" The global financial crisis has derailed construction all over the world — even in the oil-rich United Arab Emirates. But certain megaprojects continue to march ahead, though with tighter budgets, more pragmatic goals, and less ambitious schedules. One such project is Masdar City, in Abu Dhabi. In 2007, the government-owned Abu Dhabi Future Energy Company chose a consortium led by London-based Foster + Partners to design the master plan for the 2.3-square-mile development it touted as the world’s first zero-carbon city. Originally slated for completion by 2016, plans for Masdar included housing, cultural institutions, educational and research facilities, and space for tenants focused on the development of advanced energy technologies.
“Masdar is still a compact, high-density, mixed-use development, with well-integrated public transport and a street design that enforces walkable communities and neighborhoods,” says Jurgen Happ, a Foster associate partner.
The planning principles that Happ cites are evident in the first piece of the development — 680,000 square feet of a 3.7 million-square-foot campus designed by Foster for the Masdar Institute of Science and Technology. Occupied since November, the completed portion of this graduate-level university dedicated to the study of sustainability comprises a laboratory, a library, and student housing.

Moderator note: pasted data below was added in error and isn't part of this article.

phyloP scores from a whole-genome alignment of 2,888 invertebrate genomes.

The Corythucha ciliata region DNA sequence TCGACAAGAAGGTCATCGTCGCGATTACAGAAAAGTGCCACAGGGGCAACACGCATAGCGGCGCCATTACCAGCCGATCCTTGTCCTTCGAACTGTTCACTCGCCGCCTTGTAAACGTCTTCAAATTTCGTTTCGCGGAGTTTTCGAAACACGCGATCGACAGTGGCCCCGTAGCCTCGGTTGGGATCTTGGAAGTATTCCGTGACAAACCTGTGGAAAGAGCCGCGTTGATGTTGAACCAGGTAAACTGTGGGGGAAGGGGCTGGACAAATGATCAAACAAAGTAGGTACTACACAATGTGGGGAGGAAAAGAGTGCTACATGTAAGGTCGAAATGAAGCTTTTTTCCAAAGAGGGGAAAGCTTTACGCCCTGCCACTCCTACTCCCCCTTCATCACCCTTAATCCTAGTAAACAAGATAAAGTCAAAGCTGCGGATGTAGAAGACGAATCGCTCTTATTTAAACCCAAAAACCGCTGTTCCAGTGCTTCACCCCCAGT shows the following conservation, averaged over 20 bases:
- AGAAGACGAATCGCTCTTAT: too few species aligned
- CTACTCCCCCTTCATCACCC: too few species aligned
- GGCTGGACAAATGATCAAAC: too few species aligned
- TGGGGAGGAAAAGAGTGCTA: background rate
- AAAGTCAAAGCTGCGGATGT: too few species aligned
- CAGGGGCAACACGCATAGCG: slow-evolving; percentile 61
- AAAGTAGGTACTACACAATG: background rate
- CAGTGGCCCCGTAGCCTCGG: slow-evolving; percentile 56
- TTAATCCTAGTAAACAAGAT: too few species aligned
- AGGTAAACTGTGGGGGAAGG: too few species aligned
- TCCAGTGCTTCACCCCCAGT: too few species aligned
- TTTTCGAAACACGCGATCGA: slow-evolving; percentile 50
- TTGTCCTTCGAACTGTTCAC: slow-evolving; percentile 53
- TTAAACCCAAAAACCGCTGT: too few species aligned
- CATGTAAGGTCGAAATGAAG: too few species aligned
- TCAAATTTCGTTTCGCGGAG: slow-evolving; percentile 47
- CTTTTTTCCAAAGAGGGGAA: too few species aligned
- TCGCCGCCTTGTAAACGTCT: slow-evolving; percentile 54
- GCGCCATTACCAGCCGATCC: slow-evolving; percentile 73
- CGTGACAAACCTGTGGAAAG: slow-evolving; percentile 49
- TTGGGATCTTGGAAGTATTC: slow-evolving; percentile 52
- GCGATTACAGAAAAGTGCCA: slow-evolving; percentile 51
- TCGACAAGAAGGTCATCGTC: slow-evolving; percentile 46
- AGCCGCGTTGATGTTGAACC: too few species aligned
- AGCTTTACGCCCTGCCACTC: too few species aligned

Masdar Institute’s campus combines high-tech materials and technologies, like ethylene tetrafluoroethylene (ETFE) cladding for the laboratory buildings, with features that take their cues from the region’s vernacular, such as glass-reinforced concrete mashrabiya screens that shield the residential buildings’ balconies."
Masdar officials envision that the city will cover 2.3 square miles, as depicted in this rendering, and have a daytime population of 90,000 by 2025.
Excerpts from the article by Sona Nambiar and Joann Gonchar, AIA.
All pictures downloaded from archrecord.construction.com